It looks, tastes and bleeds like meat – but does it pass the vegetarian test?
It took Dr Pat Brown and his team six years to create an “uncompromisingly delicious” meat from plant-based materials, reports Newsweek, and things are going well for his company, Impossible Foods.
Last year, the team debuted their Impossible Burger and now, Impossible Foods announced its first partnership with a chain restaurant, Bareburger:
Bruce Friedrich, executive director of the Good Food Institute, a nonprofit that promotes sustainable foods, says Impossible Foods is one of two companies creating plant-based burgers that taste like meat.
While veggie burgers have been around for decades, these sustainable food companies want to create meatless burgers that compete in the meat world, he explains.
“What Beyond Meat and Impossible Foods did was say, ‘Look, meat is made up of lipids and amino acids and minerals and water. There is nothing in meat that we cannot make from everything in plants.’”
But just how does one make such a thing? Ashley Kleckner, Impossible Foods’ director of marketing, ran a demo at Barebuger’s flagship outlet:
The first step is to extract wheat and potato proteins that give the burger “that meaty chew.”
Then comes the flavour: Heme, a chemical compound that exists in every living thing, is cooked with amino acids and sugar.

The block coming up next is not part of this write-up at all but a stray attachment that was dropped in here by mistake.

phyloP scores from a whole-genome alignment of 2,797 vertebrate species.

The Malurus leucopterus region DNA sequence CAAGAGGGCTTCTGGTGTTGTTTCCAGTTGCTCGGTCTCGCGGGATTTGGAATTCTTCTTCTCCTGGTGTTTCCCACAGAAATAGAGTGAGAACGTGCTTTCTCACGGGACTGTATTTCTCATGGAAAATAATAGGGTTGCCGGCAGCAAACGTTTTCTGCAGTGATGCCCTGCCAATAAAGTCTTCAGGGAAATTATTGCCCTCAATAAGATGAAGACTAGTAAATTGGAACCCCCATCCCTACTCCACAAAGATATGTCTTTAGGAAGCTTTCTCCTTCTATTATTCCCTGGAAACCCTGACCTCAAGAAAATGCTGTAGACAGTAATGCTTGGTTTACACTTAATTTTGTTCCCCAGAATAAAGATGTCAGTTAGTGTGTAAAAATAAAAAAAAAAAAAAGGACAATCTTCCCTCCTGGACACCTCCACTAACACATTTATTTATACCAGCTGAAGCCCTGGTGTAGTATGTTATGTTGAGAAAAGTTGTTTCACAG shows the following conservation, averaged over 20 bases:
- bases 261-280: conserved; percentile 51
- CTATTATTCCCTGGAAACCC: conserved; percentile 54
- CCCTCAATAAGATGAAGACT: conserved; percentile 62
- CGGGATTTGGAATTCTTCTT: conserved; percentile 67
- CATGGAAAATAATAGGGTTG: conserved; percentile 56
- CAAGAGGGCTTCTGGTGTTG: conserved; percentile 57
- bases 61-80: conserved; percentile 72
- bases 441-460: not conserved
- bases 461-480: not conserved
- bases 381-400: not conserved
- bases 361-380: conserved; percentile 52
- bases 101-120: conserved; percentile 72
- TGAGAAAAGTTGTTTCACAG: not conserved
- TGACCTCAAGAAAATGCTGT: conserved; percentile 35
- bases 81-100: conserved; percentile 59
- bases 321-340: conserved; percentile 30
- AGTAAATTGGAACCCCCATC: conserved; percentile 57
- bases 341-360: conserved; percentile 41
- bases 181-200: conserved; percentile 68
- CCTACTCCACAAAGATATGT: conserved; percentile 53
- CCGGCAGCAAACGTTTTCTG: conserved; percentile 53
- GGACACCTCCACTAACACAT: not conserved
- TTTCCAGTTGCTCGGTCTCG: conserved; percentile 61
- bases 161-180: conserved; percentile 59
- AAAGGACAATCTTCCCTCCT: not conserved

Binders (xanthan mixed with konjac) hold the mixture together so it can be formed into patties.
The last step is adding a little bit of soy and fat from coconut oil (deodorized so the burger doesn’t taste like coconut). This fat makes the burger sizzle as it cooks.
That damn coconut oil, hey, always making an appearance.
But, like, are they any good?
Well, J. Kenji López-Alt, managing culinary director of Serious Eats, has taken a bite out of the burger and told us what’s up:
“These things are a big step up from previous faux-meat burgers, though they still have a way to go before they’re going to fool anyone who eats meat critically on a regular basis,” he says.
“Tasted on their own, they have their problems, but served the right way—cooked and topped—they become more successful.”
Fair enough. At least tomato sauce is the greatest disguise for failed foods.
Other than beef, Impossible Foods has tested prototypes of “pork, chicken, fish and dairy products and hopes to produce plant-based alternatives to these foods too”.
Personally, I am happy with my burger made of pure ground beef, thanks.
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